'This game makes no sense': Blue Jays stunned by Astros' no-hitter

April 2nd, 2024

HOUSTON -- The Blue Jays were on a little bit of a roll heading into their series with the Astros on Monday. Though they only split a four-game set with the Rays in St. Petersburg, their two wins were massive, as they piled on 17 runs, topped by a nine-run landslide win in the finale.

That offensive output was nowhere to be found on Monday at Minute Maid Park, where the Blue Jays were no-hit by Astros right-hander Ronel Blanco in a 10-0 loss.

This was the eighth time the Blue Jays were no-hit in franchise history. The most recent no-no happened last year, on July 8 in a combined effort by the Tigers in Detroit.

“Baseball, this game makes no sense. Makes no sense whatsoever,” outfielder Kevin Kiermaier said. “We’ve got a lot of talent in this clubhouse -- guys with some incredible resumes. You don't think we'd ever get no-hit. … In baseball, momentum works in crazy ways. And they had all the momentum tonight and we just couldn't get anything going, [in] any facet of the game for us.”

The Blue Jays produced three baserunners, two in the opening frame and one in the last. George Springer drew a leadoff walk and Justin Turner reached on a fielder’s choice ground ball. That was it for Toronto until Springer drew a two-out walk in the ninth. Blanco finished with seven strikeouts on 105 pitches.

“You know what, it happens,” Springer said. “Obviously, you don’t want it to happen, but it does. There’s times you just have to give the other guy credit. And [Blanco] came out throwing the ball well, made his slider look like a fastball, and obviously threw a lot more changeups than everybody was expecting.”

Springer provided a small amount of drama, arguably the only real intrigue to be found in this double-digit loss. A fan-favorite in Houston during his seven years there, Springer had a chance to be the spoiler in his final plate appearance.

With two outs in the ninth, Springer worked the count full and drew a walk, but the game ended a minute later when Vladimir Guerrero Jr. grounded to second base.

“I had a plan,” Springer said. “I’m not going to say what it was, but I had a plan. The goal is to get to first base. It doesn’t matter if the score is the way it was or it’s not. The goal is to get to first base any way I can. I was glad that I was able to right there.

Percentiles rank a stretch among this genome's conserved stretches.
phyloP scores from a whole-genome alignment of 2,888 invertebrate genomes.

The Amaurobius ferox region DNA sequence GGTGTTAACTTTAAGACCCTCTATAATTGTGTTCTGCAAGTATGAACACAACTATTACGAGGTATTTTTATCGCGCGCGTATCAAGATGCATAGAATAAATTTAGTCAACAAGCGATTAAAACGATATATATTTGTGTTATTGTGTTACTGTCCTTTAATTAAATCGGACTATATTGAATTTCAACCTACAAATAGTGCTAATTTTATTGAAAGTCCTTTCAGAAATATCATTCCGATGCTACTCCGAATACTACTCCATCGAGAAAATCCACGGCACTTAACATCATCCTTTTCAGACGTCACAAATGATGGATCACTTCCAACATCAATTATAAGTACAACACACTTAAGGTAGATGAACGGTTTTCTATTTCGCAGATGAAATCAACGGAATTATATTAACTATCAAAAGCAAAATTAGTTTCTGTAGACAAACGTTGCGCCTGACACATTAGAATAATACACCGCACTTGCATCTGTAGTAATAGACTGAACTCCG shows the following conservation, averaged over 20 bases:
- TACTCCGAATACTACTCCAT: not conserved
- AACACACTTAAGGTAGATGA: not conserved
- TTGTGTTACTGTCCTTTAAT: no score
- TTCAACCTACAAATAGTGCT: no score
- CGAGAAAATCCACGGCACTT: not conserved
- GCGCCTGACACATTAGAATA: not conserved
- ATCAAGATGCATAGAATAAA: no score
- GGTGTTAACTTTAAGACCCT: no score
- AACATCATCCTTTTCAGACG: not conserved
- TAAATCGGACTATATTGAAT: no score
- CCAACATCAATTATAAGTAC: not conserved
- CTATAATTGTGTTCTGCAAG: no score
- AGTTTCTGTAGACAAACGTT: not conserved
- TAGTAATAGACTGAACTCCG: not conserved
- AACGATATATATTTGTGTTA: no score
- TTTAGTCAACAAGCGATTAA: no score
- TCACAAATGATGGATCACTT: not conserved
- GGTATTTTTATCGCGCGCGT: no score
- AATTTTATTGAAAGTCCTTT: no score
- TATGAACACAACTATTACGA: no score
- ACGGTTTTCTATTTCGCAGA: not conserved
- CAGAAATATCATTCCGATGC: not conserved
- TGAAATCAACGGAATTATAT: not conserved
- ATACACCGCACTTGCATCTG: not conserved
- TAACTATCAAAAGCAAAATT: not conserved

“You’d like to get a hit, but hey, a loss is a loss. It doesn’t matter.”

Toronto has been no-hit five times since the start of the 2010s, including two separate times by Justin Verlander -- one when he was with the Astros in 2019 and one with the Tigers in '11.

Manager John Schneider called this no-hitter “an outlier,” and credited Blanco’s mix of pitches -- with an emphasis on a particularly deceptive changeup his club seemed to not have anticipated -- for keeping the Blue Jays off the board.

Per Statcast, the Blue Jays recorded only four hard-hit balls (defined as a ball hit at least 95 mph) the entire game. Isaiah Kiner-Falefa had one of them in the third inning -- a fly ball off a Blanco slider that came off the bat at 99.9 mph. Kiner-Falefa thought he gave it “a good ride” and hoped it would fall for a double.

“[Left-fielder Chas McCormick] was just standing there,” Kiner-Falefa said. “That’s just the way it goes. I felt like [Blanco] had his slider going really well, and that’s why he had so much success. He was able to blend the four-seam/slider, and I think the one thing we weren’t prepared for was the changeup. He busted out a changeup that he’s never really used before. That caught us off guard a little bit.”

As did the quiet night at the plate for all Blue Jays hitters -- the same ones who bookended their season-opening four-game set in Tampa with two convincing wins -- 8-2 on Opening Day, and 9-2 in the finale.

“I think that we’re doing all right with where we hope to be in terms of what the offense is supposed to do,” Kiner-Falefa said. “It’s one of those nights. You give credit to a guy that did something really hard to accomplish.”